QUESTION: Speaking in tongues, what is that? Does it really come from God? If that is true, why don’t we all have the power to do that?
ANSWER: “Speaking in tongues” is mentioned several times in the New Testament especially in relation to the gifts of the Spirit given at baptism (see Acts 10:46 and 19:6). Generally, it refers to speech which is not understandable to those who hear it.
The Scripture indicates that human language is incapable of fully praising the goodness of God. At times the Holy Spirit inspires some individuals to speak in language unknown to them but nonetheless fitting as praise of God.
The Holy Spirit, then, is the source of the power to speak in tongues and it is God to whom the speaking is addressed (I Cor. 14:2). The purpose of tongues in addition to praise of God is to inspire the one who speaks (I Cor. 14:4) and as a sign for unbelievers (I Cor. 14:22).
Finally, the Scriptures add that the speaking in tongues should be regulated within Christian assemblies (I Cor. 14) and that they should be interpreted if they are to be of any real value for the entire community (I Cor. 14:5-19, 27).
Saint Paul’s judgment on the gift of tongues is quite interesting. He admits that it can be a genuine gift of the Spirit. But he also places the gift of tongues last in a hierarchy of gifts: “God has set up in the church first apostles, second prophets, third teachers, then miracles workers, healers, assistants, administrators and those who speak in tongues” (I Cor. 12:28).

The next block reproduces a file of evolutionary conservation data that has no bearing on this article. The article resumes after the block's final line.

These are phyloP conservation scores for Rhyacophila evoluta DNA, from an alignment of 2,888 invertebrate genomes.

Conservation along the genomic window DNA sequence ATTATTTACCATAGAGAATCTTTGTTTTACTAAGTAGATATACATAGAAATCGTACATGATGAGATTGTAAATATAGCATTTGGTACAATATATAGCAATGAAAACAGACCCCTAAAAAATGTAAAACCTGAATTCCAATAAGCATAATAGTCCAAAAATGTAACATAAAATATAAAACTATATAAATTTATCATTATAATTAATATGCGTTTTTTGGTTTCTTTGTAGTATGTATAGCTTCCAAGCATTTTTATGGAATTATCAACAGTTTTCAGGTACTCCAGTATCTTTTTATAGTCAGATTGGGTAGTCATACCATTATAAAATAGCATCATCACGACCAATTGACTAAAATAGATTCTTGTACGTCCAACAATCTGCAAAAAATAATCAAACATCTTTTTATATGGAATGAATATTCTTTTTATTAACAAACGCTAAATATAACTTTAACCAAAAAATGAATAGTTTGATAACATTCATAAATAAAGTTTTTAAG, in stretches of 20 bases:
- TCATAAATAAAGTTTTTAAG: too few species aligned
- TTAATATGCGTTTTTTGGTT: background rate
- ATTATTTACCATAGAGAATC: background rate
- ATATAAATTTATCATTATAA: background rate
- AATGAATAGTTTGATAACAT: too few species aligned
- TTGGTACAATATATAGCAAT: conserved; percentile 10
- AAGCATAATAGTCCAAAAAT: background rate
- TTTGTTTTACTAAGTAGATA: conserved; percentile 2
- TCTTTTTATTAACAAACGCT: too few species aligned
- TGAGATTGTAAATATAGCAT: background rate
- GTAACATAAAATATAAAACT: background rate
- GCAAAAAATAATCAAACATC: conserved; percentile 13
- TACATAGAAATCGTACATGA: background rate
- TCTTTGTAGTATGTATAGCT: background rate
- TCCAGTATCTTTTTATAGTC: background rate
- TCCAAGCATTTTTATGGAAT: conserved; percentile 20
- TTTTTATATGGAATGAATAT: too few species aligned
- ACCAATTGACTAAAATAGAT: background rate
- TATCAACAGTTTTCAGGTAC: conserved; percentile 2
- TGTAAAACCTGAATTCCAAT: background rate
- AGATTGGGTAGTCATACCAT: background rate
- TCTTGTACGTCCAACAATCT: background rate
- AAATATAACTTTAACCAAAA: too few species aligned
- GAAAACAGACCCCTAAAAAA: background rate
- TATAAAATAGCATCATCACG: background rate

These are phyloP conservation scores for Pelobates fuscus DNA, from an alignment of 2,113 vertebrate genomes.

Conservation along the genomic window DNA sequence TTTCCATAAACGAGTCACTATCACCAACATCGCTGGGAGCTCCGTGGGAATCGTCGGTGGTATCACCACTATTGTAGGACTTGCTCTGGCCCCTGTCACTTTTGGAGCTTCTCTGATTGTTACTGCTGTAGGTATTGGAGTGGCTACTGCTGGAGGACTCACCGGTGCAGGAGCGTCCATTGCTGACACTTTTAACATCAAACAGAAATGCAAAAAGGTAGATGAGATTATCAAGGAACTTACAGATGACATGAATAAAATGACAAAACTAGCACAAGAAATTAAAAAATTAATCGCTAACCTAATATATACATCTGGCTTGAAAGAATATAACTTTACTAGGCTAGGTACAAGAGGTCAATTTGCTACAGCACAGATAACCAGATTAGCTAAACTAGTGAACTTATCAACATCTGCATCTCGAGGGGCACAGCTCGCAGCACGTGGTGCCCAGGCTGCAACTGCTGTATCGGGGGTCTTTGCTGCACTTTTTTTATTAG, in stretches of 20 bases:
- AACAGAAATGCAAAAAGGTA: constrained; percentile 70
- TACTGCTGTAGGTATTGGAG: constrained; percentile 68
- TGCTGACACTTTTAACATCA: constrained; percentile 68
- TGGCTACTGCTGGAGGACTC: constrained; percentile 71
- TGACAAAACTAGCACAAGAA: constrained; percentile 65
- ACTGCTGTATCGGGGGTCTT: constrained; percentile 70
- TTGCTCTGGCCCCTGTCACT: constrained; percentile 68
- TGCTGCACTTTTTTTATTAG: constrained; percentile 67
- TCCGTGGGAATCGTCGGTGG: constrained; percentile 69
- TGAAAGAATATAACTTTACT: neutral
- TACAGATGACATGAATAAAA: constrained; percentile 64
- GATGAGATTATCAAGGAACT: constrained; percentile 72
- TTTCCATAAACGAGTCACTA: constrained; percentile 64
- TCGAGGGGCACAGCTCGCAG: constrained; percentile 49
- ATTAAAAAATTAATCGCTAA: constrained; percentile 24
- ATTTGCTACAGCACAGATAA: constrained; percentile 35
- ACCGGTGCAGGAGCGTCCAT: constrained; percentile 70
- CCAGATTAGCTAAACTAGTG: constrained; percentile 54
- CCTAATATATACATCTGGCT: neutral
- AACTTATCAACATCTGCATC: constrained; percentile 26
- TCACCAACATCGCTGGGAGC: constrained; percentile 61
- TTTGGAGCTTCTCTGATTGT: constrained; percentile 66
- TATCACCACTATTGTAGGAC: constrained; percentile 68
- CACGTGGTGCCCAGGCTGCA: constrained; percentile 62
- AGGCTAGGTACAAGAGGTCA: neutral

Paul also writes: “I speak in tongues more than any of you but in the church, I would rather say five intelligible words to instruct others than ten thousand words in tongues” (I Cor. 14:18-19).
Following Paul, I believe we must acknowledge that some among us may be given the gift of tongues. But together with Paul, we must also place the gift in its proper perspective. It is a New Testament axiom that all gifts of the Spirit are given for the building up of the Body of Christ.
There is also one additional use of “tongues” which is found in the Scriptures (Acts 2:4-11) and which is different from that cited above. In this passage the disciples speak to a vast crowd originating from many parts of the world and are understood by each person in his or her own language.
Perhaps in this use of tongues we find an additional criterion for the gifts of the Holy Spirit. It is the Spirit that is at the heart of evangelization. The Spirit that prompts and strengthens us to preach the Gospel of Jesus. It reasonable, then, to expect that all the gifts of the Spirit should tend toward that end.
Finally, Saint Paul reminds us that of all the “gifts” the greatest is love (”the way that surpasses all the others” I Cor. 12:31). Perhaps it is that gift for which we ought to pray and allow God to judge which additional gifts would most benefit ourselves and the Christian community.
Father Bober is administrator of the grouping that includes St. Kilian in Adams/Cranberry townships and Holy Sepulcher in Glade Mills.